2. To enrich the social fabric of our community through fuller participation of individuals with differences.
Because On-the-Move’s programs are integrative, the community has the opportunity to shift the current paradigm on how to interact and collaborate with adults with developmental disabilities. By “helping this population get out and about in the community,” the community at large has the opportunity to expand, grow and learn about people with developmental disabilities, Mayo said.
3. To increase social appreciation for human differences through modeling the celebration of diversity.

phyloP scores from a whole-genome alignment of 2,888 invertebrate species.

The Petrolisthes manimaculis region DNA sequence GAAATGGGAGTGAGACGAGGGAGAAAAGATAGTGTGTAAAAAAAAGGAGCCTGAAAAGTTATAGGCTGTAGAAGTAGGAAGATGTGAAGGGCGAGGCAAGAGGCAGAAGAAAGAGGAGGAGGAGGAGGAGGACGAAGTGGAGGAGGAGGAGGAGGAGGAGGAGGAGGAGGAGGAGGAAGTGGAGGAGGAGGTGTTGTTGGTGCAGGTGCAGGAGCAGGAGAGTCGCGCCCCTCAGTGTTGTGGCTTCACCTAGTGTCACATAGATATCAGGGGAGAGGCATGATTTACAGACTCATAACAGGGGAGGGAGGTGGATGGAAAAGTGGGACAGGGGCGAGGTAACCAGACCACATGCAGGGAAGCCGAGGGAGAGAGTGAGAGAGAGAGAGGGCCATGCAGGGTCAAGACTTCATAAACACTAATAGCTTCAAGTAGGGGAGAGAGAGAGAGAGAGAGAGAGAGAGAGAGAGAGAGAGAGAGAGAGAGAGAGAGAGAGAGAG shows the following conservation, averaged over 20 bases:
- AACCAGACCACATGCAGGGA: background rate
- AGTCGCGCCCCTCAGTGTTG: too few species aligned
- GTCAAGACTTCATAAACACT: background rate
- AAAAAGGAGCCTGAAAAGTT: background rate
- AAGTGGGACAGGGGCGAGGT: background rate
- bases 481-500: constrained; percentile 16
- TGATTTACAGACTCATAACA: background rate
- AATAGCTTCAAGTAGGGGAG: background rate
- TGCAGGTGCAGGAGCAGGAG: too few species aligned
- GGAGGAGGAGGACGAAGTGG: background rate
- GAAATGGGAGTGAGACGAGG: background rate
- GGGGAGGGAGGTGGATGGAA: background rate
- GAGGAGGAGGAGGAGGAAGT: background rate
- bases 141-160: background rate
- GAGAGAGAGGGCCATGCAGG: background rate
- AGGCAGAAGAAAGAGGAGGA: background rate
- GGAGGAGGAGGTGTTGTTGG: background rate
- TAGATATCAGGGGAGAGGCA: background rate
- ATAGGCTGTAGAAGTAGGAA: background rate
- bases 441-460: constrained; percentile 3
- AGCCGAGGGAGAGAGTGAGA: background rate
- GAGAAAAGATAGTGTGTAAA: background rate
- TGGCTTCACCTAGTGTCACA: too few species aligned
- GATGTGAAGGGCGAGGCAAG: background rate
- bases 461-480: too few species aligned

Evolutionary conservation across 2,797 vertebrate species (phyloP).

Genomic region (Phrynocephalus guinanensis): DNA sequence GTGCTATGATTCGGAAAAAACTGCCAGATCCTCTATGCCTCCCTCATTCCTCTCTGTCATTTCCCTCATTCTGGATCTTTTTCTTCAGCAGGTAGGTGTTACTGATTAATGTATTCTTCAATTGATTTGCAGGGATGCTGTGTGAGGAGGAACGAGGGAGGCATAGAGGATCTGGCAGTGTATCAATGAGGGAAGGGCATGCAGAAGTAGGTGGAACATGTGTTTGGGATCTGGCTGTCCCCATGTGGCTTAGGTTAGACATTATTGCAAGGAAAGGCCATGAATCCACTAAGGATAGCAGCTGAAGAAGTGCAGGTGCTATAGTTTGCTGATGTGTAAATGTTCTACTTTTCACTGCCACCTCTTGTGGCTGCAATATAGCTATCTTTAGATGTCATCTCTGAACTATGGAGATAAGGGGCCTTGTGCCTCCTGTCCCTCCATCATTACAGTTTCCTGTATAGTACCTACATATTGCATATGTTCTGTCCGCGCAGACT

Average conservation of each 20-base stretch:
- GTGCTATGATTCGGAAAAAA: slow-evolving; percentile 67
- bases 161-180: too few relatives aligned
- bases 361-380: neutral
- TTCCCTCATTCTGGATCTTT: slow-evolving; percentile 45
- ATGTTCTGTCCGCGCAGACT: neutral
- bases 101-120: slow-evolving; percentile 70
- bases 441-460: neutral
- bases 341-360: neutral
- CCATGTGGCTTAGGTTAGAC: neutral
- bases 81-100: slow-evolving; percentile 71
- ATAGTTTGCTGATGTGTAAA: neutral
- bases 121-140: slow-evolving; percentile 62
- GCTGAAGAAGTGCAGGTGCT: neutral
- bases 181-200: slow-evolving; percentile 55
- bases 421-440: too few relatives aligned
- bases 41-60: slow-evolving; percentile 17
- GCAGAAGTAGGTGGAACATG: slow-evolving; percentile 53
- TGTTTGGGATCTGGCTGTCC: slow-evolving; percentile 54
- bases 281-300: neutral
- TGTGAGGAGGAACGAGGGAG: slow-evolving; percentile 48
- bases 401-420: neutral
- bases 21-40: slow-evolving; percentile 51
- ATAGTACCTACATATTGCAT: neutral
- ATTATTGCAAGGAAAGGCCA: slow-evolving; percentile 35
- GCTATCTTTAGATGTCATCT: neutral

It has become the norm that people with developmental disabilities are marginalized. Mayo explained that these programs “model for others how to be inclusive” by sharing the community space with participants in the program. By the nature of the On-the-Move program, “we are out there training and exposing the community to people with differences.”
On-the-Move is resetting the course for people with developmental disabilities by providing opportunities that encourage clients to meet their full potential. As well, the community gains the remarkable opportunity to release its limiting notions of people with developmental disabilities and differences.
Learn more about how you can support On-the-Move or donate to sustain non-brokerage programs: On-the-Move, 4187 SE Division Street, Portland, OR 97202.
By: Blythe Pavlik